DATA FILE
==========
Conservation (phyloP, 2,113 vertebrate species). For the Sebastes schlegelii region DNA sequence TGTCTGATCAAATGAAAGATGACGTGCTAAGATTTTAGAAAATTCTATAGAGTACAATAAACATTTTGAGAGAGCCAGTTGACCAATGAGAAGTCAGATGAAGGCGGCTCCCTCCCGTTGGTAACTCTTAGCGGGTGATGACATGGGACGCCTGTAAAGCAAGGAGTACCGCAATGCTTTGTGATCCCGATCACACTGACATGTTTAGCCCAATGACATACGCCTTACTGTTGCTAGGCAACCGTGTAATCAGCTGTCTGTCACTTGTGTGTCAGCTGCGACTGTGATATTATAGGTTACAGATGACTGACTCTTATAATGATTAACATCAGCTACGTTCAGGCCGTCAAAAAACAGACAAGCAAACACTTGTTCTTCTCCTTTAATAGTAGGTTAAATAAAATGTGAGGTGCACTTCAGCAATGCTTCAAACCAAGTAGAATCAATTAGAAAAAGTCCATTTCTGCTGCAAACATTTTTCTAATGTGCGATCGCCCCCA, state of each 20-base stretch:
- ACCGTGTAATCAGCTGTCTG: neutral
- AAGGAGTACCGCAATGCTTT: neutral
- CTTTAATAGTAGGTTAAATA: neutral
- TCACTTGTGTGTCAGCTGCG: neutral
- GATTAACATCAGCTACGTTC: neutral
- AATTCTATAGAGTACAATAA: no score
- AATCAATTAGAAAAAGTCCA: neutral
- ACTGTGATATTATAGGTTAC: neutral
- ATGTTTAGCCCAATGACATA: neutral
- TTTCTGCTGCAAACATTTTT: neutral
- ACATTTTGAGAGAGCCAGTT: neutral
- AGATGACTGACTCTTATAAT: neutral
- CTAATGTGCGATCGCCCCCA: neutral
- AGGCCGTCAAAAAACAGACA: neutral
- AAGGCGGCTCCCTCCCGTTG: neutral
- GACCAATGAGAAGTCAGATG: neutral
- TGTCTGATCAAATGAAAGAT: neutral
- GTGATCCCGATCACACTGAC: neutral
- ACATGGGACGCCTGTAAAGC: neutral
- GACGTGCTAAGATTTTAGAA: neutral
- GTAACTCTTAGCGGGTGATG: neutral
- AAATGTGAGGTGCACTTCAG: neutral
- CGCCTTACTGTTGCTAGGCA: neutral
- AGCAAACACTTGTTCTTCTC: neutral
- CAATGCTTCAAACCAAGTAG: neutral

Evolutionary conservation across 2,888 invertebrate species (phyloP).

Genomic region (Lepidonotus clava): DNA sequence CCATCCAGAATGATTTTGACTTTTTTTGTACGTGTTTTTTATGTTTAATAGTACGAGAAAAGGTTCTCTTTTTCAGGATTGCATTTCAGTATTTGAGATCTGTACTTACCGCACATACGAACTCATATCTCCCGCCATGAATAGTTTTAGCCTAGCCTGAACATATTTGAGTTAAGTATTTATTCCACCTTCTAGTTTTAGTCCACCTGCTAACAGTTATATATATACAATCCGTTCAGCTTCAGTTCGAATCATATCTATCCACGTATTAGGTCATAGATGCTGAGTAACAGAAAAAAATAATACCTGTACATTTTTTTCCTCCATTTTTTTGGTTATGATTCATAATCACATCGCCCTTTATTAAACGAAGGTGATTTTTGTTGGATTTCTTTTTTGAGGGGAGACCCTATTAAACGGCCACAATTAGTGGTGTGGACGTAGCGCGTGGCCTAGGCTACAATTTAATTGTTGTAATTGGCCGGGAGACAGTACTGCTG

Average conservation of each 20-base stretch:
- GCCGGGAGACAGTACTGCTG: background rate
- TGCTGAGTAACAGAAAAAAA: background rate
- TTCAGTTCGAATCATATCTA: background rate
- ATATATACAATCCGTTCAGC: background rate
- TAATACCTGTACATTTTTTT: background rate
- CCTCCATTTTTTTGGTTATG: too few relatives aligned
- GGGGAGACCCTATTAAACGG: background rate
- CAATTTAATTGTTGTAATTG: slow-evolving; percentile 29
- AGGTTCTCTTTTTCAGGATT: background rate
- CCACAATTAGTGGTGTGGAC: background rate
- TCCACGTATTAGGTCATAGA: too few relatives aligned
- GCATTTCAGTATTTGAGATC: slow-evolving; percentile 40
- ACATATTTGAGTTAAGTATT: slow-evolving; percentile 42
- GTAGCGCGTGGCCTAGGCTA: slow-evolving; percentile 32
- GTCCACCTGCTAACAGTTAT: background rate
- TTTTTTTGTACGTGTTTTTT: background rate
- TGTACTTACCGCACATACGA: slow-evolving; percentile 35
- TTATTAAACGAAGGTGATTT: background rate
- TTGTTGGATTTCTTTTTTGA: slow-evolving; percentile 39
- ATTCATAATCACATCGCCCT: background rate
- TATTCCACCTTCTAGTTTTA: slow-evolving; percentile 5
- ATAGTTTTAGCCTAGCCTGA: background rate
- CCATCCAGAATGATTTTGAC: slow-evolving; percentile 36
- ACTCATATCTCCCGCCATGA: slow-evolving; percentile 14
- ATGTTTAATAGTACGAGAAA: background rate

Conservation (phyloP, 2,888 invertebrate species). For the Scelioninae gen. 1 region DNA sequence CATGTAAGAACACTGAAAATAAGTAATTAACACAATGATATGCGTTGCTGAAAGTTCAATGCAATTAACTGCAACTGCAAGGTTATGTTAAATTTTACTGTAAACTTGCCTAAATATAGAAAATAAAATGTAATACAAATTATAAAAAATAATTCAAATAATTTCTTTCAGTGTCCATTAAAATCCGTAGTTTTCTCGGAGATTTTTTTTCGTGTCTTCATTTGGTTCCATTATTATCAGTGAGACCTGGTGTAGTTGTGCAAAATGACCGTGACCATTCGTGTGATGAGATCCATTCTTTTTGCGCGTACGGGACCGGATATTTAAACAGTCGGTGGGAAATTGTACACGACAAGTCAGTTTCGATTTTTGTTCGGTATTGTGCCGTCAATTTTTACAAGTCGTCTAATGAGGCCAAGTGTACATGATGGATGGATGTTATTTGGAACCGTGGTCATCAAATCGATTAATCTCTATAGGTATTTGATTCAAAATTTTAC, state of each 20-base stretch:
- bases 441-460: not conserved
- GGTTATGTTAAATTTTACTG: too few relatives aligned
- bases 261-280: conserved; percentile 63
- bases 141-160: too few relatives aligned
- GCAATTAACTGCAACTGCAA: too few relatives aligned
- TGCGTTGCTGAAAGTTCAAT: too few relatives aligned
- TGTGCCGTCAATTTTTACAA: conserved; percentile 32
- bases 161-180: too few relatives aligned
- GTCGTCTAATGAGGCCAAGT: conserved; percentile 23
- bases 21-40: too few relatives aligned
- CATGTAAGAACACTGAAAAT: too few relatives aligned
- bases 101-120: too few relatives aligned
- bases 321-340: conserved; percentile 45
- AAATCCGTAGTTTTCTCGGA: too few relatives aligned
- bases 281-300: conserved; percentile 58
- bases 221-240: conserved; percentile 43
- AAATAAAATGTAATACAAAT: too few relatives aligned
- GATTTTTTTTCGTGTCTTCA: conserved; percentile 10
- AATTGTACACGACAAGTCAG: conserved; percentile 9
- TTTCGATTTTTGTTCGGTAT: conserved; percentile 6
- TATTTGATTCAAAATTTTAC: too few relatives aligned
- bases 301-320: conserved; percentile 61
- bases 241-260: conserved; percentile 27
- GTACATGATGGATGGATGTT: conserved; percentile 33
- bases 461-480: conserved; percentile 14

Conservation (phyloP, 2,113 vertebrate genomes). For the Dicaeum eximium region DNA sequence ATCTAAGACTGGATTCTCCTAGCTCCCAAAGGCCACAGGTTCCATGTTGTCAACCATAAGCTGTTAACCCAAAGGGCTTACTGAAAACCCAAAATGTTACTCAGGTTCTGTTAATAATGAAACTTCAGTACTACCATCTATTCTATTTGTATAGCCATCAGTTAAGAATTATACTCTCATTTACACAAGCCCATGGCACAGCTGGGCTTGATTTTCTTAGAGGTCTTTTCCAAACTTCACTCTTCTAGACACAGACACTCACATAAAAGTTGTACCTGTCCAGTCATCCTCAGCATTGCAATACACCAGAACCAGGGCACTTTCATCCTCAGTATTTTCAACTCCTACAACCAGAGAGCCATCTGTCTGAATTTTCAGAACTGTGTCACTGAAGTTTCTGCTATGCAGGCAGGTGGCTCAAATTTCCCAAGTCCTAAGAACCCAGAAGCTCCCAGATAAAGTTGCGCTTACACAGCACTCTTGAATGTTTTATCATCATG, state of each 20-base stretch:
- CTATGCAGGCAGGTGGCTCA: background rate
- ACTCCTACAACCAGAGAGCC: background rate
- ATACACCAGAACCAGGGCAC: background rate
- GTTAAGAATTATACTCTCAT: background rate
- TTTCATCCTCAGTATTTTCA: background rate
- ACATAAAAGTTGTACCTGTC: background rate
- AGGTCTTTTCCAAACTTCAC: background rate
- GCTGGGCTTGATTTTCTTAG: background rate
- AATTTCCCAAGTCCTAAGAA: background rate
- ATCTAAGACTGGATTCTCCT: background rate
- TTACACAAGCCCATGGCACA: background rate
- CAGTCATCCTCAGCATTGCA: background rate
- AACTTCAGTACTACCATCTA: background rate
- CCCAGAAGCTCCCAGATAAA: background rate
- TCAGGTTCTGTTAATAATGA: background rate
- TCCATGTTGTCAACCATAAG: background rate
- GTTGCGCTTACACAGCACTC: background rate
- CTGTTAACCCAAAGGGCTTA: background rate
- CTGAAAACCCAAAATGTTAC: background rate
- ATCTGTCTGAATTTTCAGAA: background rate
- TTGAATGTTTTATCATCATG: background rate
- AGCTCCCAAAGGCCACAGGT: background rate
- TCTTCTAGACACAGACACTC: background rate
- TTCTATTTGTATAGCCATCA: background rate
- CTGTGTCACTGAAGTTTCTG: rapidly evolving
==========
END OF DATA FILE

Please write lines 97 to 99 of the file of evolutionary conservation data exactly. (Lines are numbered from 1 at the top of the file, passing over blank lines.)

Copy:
- TCCATGTTGTCAACCATAAG: background rate
- GTTGCGCTTACACAGCACTC: background rate
- CTGTTAACCCAAAGGGCTTA: background rate